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The 5-year-old Los Angeles subway project is over budget, behind schedule and beset by calamities of practically every sort.

Fire, floods, a giant sinkhole that swallowed part of Hollywood's Walk of Fame and allegations of mismanagement and corruption are just some of the indignities visited upon the project.At $289 million per mile, freeway-frazzled L.A.'s attempt at subterranean transit is one of the world's most expensive. And, stuck at the modest length of six miles, the subway called the Red Line is nowhere near completion.

Even Vivien Bonzo, construction committee vice chairwoman of the Metropolitan Transportation Authority, doesn't know how many contractors are on the job or how far over budget the project is.

"Your guess is as good as mine," she said last week.

Red Line underground trains began moving three years ago, traversing a 3.2-mile strip from downtown's Union Station west to MacArthur Park, a relatively short jaunt in the city's sprawling landscape. Another extension to Western Avenue opened this summer.

So far, that's the entire working L.A. subway system.

Original cost estimate: $4 billion. Current cost estimate: $5.8 billion. Original completion date: 2000. Current estimated completion date: 2003.

People do ride the trains, though, taking about 33,000 trips a day, to be inexact. The figure could be higher. There are no turnstiles or ticket-takers. Fares are collected on the honor system. Police randomly check riders to see if they've purchased a $1.35 ticket. If not, it's a $250 fine.

The MTA says it's pleased with ridership numbers. It projected 40,000 daily boardings by July 1997. Less than two months after the Western Avenue stop opened, the agency is almost all the way there.

Nearly two decades of preparations went into the Red Line, the planned backbone of L.A.'s proposed 400-mile web of commuter trains and bus routes known collectively as the Metro System.

Designed to cut traffic and ease smog in a metropolis choked by both, the original 17.4-mile subway line was drawn to connect downtown to the east and west sides of the city, as well as the heavily populated bedroom communities in the San Fernando Valley to the northwest.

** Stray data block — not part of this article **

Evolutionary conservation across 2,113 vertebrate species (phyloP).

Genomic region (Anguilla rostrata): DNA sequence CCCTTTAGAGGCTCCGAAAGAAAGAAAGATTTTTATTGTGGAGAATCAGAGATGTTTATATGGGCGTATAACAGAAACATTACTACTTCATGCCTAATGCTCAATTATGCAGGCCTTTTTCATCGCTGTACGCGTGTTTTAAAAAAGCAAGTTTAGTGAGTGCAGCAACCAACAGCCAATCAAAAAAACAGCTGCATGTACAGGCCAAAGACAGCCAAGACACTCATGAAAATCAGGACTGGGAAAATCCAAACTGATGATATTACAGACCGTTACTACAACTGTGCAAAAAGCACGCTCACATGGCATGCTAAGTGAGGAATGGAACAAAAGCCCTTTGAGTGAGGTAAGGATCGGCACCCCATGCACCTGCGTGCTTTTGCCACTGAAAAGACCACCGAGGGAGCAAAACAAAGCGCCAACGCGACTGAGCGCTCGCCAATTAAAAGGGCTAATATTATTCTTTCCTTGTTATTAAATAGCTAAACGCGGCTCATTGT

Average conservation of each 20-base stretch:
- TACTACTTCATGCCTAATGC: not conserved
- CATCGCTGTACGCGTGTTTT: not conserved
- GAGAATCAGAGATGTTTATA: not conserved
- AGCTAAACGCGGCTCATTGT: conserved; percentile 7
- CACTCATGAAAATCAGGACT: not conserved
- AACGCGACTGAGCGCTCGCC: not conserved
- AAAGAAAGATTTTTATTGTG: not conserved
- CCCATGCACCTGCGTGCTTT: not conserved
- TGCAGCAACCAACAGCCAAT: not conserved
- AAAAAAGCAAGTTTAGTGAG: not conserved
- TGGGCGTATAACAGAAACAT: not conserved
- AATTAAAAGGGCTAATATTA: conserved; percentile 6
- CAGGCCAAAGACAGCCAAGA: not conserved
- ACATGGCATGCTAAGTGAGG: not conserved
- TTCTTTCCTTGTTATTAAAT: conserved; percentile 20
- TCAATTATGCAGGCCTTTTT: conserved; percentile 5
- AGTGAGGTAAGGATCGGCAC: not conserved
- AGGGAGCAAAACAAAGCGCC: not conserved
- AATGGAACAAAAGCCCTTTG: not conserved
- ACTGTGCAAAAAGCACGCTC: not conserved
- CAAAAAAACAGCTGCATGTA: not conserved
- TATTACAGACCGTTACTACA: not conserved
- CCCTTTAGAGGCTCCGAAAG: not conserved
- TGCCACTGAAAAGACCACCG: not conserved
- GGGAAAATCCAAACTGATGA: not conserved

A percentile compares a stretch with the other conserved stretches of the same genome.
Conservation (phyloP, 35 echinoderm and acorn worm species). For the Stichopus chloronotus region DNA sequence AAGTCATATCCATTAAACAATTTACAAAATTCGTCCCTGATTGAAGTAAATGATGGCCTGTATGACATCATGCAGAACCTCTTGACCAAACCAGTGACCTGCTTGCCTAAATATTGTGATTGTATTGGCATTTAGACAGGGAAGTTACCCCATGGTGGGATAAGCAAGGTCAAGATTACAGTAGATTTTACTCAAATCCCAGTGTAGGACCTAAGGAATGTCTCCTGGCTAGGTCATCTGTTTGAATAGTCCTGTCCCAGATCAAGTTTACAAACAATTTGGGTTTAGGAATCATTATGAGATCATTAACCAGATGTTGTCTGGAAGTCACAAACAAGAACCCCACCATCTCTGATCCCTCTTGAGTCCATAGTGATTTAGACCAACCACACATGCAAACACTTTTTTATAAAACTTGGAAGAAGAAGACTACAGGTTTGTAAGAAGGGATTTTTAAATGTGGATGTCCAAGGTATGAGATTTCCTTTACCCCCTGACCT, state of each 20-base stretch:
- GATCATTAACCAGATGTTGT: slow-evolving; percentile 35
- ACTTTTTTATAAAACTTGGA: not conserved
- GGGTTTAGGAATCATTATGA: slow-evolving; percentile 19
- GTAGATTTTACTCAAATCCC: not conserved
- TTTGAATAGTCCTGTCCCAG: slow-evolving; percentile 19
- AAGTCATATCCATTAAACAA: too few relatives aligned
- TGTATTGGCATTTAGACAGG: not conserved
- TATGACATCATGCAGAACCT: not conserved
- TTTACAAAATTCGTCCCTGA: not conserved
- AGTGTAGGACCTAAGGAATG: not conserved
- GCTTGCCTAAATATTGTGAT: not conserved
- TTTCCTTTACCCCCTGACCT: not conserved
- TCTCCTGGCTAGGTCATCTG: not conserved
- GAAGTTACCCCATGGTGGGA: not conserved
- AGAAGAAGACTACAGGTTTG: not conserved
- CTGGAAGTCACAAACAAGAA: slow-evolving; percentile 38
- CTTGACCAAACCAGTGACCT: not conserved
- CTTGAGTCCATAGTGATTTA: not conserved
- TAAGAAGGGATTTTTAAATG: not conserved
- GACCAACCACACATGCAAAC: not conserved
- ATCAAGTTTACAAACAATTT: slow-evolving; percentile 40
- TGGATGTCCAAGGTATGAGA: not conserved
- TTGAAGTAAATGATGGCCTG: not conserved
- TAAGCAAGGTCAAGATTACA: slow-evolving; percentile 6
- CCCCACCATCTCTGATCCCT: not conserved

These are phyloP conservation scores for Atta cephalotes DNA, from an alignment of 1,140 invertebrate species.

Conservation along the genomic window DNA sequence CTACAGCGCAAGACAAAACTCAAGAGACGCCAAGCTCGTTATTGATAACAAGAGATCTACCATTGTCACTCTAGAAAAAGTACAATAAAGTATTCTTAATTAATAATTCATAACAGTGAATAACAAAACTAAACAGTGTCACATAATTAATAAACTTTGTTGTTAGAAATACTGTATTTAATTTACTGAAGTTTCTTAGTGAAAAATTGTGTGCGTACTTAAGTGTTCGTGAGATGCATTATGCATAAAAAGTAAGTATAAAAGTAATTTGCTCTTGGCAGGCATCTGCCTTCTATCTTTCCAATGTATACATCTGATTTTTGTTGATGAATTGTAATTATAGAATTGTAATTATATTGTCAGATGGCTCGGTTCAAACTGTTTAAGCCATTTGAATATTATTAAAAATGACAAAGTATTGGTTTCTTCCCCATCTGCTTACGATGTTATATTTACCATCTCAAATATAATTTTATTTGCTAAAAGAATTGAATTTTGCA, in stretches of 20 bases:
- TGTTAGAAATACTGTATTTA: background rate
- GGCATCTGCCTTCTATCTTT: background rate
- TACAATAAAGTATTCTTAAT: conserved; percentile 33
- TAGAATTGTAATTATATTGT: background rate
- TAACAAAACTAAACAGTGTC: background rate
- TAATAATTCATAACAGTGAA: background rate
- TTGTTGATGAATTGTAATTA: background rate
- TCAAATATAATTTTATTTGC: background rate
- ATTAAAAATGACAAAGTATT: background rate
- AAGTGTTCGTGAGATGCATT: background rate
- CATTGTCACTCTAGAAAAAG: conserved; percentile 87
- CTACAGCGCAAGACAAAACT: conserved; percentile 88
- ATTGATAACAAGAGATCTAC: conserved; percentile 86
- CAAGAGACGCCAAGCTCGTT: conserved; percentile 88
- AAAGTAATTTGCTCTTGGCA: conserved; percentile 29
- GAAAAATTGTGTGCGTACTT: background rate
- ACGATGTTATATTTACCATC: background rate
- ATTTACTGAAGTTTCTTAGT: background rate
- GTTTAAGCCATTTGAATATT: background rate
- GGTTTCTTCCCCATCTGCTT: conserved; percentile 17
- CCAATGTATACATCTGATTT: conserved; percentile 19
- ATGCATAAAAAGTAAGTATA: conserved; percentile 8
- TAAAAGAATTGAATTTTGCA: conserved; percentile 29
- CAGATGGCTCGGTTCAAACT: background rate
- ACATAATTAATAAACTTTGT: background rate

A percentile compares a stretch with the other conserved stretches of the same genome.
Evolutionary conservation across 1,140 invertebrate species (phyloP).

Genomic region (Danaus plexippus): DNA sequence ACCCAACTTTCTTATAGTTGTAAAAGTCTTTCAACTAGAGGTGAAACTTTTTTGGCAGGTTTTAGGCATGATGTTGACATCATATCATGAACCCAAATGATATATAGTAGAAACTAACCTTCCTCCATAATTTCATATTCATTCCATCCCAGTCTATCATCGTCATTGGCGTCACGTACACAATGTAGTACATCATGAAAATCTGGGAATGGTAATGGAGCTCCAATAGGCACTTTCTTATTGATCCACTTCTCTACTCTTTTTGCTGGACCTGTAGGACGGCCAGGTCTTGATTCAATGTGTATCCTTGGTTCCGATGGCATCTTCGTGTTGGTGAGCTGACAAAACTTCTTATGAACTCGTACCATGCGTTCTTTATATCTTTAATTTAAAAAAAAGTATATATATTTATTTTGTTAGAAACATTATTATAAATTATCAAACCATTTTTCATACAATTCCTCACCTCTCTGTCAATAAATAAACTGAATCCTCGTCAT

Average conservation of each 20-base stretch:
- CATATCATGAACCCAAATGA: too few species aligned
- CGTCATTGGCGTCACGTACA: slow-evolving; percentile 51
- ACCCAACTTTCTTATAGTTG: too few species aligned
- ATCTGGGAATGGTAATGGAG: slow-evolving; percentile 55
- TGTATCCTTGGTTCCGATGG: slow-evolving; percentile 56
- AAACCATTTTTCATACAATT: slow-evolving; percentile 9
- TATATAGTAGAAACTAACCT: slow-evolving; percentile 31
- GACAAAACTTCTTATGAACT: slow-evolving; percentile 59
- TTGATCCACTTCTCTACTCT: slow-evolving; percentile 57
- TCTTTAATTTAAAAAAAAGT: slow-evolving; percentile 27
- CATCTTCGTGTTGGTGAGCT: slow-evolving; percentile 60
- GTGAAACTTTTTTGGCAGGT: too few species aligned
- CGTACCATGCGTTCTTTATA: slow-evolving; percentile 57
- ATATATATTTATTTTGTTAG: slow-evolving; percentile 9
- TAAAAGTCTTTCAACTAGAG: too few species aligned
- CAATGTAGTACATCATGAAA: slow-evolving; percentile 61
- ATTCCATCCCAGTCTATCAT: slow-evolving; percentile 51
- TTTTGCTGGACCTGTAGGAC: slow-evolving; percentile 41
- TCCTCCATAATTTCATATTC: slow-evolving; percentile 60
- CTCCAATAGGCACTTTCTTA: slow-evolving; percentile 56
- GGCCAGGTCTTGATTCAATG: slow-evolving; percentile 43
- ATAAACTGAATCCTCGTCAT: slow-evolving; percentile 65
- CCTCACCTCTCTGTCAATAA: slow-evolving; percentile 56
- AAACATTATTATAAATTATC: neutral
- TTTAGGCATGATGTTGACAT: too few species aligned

Angelenos were happy to help finance sorely needed mass transit and approved two ballot measures hiking local sales taxes. Congress put up 50 percent of the project's budget.

While major U.S. centers including New York; Chicago; Washington, D.C.; and Boston all had commuter trains, the nation's second-largest city, until the 1990s, had none. A previous rail network, the Pacific Electric, was gradually dismantled in the years following World War II.

Digging began. Trouble started.

The biggest disaster, publicity-wise, came in 1994 when a block-long section of Hollywood Boulevard asphalt buckled into a yawning hole, taking some sidewalk Hall of Fame stars with it.

Congress cut its funding until MTA officials promised to better monitor construction. The general contractor was fired.

Hollywood merchants had complained for months that they were sinking. No one, they said, paid any attention until the earth opened up in front of their stores.

Other embarrassments:

- At least six MTA employees and contractors have won whistle-blower lawsuits totaling $3.5 million in the past two years. Their allegations included overbilling and mismanagement.

- U.S. Sen. William Roth, R-Del., announced in June that a subcommittee will investigate "a series of abuses . . . that threatens the appropriate use of billions of taxpayer dollars" for the subway.

- A post-construction inspection of the original leg found that tunnel walls were thinner than required to meet earthquake safety specifications. The concrete cocoons had to be thickened.

Bonzo, who has served on the MTA for nearly two years, admits there are problems. But like many, she wants to see the project finished, and she believes it serves a real need.

"We are doing our level best to bring some control and some sanity to this operation," she said.

"Like any taxpayer, I wish there was a way we could build this with more certainty and less incidents," Bonzo said. "It's difficult for anybody at this point to feel any immediate gratification. It doesn't go very far and its gone way over budget."

California historian and author Kevin Starr says the era of big public works projects has passed.

"If you were planning the subway today, you wouldn't go ahead with it," Starr said. "The costs would frighten everybody off. You would consider other options, above-ground transit, monorails."